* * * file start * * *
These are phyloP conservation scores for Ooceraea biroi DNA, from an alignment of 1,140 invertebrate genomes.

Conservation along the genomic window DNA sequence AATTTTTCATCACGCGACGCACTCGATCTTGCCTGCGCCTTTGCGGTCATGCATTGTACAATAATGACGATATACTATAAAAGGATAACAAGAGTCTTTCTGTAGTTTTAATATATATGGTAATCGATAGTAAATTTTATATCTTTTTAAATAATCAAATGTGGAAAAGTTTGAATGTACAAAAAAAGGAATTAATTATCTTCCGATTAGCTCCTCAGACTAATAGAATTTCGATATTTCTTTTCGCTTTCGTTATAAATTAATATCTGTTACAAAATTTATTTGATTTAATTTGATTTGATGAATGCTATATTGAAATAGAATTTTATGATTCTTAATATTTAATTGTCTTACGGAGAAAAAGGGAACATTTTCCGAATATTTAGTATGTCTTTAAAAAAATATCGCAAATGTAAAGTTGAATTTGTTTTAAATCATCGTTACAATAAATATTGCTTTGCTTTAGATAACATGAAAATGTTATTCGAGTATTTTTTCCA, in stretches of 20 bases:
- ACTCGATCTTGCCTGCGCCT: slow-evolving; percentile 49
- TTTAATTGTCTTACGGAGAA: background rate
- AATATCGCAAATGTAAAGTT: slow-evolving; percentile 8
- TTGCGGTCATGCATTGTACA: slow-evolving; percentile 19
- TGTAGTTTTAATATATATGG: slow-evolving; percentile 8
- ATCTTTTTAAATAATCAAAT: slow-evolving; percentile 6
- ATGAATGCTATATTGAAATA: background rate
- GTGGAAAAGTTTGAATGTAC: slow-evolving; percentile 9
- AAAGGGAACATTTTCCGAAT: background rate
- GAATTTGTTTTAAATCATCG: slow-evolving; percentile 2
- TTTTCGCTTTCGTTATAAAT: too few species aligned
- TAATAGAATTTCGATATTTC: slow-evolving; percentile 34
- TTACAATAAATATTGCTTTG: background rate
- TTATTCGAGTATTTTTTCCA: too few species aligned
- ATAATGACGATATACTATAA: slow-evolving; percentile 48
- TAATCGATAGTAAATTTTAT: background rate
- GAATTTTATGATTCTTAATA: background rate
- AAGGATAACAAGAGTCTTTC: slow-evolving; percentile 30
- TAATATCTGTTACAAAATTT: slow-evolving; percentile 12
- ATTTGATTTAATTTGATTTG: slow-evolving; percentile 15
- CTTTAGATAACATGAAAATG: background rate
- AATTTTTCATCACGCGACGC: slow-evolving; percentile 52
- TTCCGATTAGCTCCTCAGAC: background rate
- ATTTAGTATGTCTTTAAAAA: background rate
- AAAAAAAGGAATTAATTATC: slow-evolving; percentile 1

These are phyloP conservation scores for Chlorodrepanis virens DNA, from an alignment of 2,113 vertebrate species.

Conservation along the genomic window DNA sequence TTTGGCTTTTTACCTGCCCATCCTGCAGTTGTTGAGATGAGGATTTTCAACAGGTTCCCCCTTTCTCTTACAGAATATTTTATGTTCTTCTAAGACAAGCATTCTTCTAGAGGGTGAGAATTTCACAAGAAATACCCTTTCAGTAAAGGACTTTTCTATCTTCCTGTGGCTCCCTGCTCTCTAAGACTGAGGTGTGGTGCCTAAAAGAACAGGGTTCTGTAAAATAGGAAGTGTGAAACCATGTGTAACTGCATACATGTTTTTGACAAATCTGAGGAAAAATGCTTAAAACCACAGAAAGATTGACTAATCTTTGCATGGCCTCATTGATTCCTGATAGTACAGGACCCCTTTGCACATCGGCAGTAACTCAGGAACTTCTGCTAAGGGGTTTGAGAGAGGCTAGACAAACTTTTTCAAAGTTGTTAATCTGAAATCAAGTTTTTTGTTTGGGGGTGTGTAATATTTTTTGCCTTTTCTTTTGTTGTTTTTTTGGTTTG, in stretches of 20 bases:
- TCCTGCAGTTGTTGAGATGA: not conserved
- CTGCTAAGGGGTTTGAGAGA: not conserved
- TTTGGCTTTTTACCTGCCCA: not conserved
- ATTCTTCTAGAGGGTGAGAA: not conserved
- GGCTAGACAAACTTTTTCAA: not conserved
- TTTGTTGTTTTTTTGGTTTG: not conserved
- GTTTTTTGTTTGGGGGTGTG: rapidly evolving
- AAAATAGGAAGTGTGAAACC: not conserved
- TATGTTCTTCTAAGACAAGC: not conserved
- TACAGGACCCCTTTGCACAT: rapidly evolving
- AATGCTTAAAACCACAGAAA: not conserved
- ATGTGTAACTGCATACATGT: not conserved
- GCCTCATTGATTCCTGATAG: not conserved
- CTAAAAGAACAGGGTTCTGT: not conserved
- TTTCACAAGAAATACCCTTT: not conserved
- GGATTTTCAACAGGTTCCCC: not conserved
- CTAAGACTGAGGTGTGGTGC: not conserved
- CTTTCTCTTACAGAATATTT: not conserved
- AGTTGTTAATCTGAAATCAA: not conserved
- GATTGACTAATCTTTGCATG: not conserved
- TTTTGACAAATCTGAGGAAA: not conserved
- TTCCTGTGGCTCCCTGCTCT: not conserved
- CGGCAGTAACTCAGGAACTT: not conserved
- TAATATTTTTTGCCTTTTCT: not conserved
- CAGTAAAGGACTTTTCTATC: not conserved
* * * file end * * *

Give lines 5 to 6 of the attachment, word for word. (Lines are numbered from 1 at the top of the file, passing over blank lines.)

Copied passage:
- AATATCGCAAATGTAAAGTT: slow-evolving; percentile 8
- TTGCGGTCATGCATTGTACA: slow-evolving; percentile 19